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Cooks Source Magazine Ignites Copyright Firestorm

When Illadore (Monica Gaudio) discovered that Cooks Source Magazine had printed an article she wrote in 2005 without asking permission, she says the first thing she did was contact the publisher, Judith Griggs, by email. When Griggs told her that everything on the web was public domain, Gaudio started to see red. That’s when she posted the story on her LiveJournal account. From there, the story took on a life of its own. What can we learn from this firestorm?

Read timeline and conclusions at Storify. [I need to move WiredPen onto self-hosted WP so that I can embed stories like this one.]

Update: Cooks Source responds.

By Kathy E. Gill

Digital evangelist, speaker, writer, educator. Transplanted Southerner; teach newbies to ride motorcycles! @kegill

6 replies on “Cooks Source Magazine Ignites Copyright Firestorm”

Kathy, you’re totally right -it’s not plagiarism.

My point about mixing open source and crowdsourcing is that the crowd’s task was just to notify other credited authors of what happened to Monica, since they can’t really “find” violations nor fix them.

Jeff, for the reasons you say sometimes crowdsourcing is called mobsourcing.

Hi, hectorcuevas: This was not a case of plagiarism — Cooks Source credited the author, which is how she found out that they had used her article. It is a case of copyright infringement.

I’m not sure how you think I’m mixing open source and crowdsourcing. Crowdsourcing is distributing work across a lot of folks. Open source philosophy is that enough eyes find bugs. In this case, the two combine to analyze Cooks Source material for copyright violations.

Hi, Jeff:
There was no question that the material had been published and I believe the writer when she says that she had no idea it had been used. The fact that the editor deleted page one of the article from the FB archive is circumstantial evidence that all claims were true.

In my opinion, the only allegations were around the text of the email, and we had one credible source attesting to having read the email. Granted, the email could have been forged… And I did not see anyone defending Griggs. However, Griggs — or someone writing for her — has conceded all points.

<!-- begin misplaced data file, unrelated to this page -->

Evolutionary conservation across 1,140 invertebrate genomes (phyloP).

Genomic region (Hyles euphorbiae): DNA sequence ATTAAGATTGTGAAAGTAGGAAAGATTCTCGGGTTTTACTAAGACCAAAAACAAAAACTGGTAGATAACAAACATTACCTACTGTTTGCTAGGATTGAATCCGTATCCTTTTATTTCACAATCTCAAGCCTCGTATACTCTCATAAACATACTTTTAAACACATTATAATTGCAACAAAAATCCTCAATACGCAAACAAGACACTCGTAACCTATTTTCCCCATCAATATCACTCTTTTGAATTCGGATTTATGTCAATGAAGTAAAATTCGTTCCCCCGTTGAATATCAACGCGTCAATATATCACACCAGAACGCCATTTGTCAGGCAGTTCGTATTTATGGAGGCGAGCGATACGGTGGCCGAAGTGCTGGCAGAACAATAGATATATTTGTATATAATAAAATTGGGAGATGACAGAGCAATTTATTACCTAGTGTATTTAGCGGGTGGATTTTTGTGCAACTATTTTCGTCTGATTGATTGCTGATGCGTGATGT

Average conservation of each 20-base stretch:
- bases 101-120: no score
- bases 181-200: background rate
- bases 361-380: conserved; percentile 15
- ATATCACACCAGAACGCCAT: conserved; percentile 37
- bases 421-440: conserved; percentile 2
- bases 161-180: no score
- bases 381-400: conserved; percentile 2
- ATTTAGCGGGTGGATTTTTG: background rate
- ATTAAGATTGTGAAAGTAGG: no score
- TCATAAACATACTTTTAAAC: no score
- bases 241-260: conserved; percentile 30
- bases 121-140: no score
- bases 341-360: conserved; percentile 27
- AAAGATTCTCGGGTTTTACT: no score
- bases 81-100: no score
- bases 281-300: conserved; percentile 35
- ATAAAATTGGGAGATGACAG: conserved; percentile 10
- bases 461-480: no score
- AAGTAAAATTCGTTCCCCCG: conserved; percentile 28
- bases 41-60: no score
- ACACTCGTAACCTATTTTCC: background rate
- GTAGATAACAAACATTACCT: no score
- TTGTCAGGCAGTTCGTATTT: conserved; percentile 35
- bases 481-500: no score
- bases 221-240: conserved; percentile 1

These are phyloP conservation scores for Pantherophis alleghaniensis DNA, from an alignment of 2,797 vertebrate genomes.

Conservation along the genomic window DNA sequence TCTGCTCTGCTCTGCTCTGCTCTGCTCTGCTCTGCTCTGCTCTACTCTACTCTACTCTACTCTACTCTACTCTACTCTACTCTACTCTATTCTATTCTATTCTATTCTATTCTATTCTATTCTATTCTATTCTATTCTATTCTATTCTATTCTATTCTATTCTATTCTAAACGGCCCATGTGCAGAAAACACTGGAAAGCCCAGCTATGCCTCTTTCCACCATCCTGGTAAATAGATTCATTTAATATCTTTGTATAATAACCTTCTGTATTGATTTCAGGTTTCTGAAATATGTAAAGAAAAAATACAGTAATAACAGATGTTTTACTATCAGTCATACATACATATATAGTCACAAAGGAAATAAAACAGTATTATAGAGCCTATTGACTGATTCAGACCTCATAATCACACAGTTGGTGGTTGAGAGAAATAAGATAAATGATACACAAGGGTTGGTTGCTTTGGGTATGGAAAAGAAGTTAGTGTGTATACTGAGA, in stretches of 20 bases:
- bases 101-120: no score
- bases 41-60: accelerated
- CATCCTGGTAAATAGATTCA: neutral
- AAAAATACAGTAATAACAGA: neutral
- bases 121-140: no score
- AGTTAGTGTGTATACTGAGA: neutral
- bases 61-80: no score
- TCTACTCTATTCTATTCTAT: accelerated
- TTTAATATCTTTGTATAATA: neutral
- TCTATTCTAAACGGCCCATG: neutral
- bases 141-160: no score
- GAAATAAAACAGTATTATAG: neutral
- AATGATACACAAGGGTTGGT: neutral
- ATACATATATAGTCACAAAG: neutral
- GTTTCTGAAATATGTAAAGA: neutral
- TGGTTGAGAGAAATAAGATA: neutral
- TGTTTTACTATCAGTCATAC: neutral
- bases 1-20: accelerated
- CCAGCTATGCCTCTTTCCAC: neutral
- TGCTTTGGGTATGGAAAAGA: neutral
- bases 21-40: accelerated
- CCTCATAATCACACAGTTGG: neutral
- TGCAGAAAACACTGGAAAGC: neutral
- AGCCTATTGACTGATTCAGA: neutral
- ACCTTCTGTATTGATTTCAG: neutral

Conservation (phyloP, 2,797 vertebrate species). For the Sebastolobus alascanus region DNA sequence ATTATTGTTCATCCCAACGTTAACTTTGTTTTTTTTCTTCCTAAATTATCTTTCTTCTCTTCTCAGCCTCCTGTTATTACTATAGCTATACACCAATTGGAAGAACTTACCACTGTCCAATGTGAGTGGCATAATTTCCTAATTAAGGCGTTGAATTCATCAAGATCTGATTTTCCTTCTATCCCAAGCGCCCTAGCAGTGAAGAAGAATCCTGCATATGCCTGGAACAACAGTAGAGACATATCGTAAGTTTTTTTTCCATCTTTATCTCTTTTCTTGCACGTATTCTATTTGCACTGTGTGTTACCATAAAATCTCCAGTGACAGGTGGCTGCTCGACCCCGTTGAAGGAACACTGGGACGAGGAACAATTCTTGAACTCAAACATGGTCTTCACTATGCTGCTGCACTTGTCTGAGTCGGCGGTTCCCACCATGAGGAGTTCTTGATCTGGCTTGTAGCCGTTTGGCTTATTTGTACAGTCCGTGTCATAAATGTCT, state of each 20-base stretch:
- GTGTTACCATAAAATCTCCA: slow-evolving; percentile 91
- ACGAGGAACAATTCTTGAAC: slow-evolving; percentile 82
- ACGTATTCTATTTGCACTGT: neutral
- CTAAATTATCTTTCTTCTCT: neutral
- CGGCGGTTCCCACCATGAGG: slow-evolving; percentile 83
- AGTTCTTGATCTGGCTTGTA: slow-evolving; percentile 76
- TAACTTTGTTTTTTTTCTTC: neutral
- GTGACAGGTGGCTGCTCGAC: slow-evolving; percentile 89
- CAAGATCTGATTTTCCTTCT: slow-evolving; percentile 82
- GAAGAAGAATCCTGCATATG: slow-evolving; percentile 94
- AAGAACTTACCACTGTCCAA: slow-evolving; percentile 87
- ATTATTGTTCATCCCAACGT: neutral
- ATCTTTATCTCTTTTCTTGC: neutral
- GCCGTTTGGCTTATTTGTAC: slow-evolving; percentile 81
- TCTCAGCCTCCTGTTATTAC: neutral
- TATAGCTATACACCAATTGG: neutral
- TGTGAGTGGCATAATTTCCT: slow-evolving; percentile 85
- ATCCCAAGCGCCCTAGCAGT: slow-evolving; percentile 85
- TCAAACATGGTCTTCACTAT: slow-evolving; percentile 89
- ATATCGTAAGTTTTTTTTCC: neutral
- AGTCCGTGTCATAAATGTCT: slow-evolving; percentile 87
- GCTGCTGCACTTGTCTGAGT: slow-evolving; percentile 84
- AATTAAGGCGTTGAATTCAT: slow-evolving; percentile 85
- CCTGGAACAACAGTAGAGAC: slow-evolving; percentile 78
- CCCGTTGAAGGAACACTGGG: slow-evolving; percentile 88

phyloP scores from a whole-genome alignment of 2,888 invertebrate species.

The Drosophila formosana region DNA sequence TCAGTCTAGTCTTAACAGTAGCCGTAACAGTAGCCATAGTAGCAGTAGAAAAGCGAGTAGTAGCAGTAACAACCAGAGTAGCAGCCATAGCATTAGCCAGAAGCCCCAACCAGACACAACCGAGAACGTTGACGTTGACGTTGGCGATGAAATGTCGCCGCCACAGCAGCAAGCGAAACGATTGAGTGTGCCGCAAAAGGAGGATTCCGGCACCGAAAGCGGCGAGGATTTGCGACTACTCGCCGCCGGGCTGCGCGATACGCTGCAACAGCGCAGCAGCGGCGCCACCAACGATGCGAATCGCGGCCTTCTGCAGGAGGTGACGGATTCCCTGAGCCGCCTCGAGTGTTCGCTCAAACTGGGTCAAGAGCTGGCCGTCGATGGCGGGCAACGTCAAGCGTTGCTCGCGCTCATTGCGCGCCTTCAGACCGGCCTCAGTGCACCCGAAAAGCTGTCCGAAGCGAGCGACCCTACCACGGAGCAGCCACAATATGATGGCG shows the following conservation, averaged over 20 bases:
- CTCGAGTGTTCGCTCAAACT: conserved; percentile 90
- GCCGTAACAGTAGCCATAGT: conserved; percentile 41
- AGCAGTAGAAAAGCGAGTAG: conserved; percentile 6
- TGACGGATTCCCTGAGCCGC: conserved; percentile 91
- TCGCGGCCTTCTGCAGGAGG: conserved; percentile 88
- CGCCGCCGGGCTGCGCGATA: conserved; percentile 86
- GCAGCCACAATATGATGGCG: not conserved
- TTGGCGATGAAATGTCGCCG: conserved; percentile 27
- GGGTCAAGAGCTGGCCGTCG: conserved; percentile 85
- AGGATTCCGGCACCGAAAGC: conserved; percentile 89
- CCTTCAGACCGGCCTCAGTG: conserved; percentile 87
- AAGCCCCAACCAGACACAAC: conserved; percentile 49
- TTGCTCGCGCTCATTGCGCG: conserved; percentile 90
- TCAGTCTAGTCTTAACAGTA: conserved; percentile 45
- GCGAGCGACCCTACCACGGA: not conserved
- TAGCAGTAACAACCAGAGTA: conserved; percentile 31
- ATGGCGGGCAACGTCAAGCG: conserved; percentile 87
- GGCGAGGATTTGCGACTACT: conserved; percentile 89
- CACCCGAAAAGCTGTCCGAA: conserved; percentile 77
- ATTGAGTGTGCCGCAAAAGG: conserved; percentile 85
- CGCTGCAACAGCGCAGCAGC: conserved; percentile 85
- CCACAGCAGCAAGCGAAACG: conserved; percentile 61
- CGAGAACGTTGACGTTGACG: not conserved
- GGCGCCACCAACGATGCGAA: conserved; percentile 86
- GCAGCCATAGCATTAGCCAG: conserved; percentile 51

And Mad Hatter — thank you for your link and the pointer to Edward’s excellent investigation!

Anyone heard of Righthaven? alongside most of the Internet mistakenly calls them copyright trolls, but this shows there’s a real need (and market) for an easy way to stop plagiarism (they don’t provide copyright lawsuits as a service but they do partner with publishers, btw). It’s true we haven’t heard Cooks Source’s side of the story yet, but as time passes that doesn’t look good for them.

Nice story, btw, although I think you are mixing open source with crowdsourcing. You could try embedding the story as an image, to have it here along comments -plagiarizing yourself is OK :)

Thanks for the timeline! I’d completely missed this story. You raise important questions at the end about how to channel the anger that can be generated over something like this to achieve a public good. Plenty of people would argue that that’s what happened with the midterm elections last week…a narrative was created and stoked and not adequately refuted.

As SPJ noted, the Cooks Source side of this story isn’t out there yet. So this is a perfect illustration of the modern-day populist effects of having a one-sided narrative (with a classic victim and a classic villain). FOX News understands this and uses it to it’s advantage every day — though, to be clear, I’m NOT comparing the apple pie writer to FOX News.

But the point is, this story has been told without journalistic ethics at play…it was driven by sympathy and conjecture and readers were left to fill in the gaps with their pre-conceived notions of the players (writers on one hand, for-profit publishers on the other). People have chosen sides before there are actually two sides to the story. Assuming the other side emerges, its supporters will be at a natural disadvantge no matter the merits of their argument.

Interesting stuff. Thanks for taking the time to Storify it!

Nicely done. Thanks for all the additional links, which ate up a good portion of my morning :)

I decided it was time for another Corporate Copyright Scofflaws article, and this is the result. Thanks for posting all of the links.

Wayne aka The Mad Hatter

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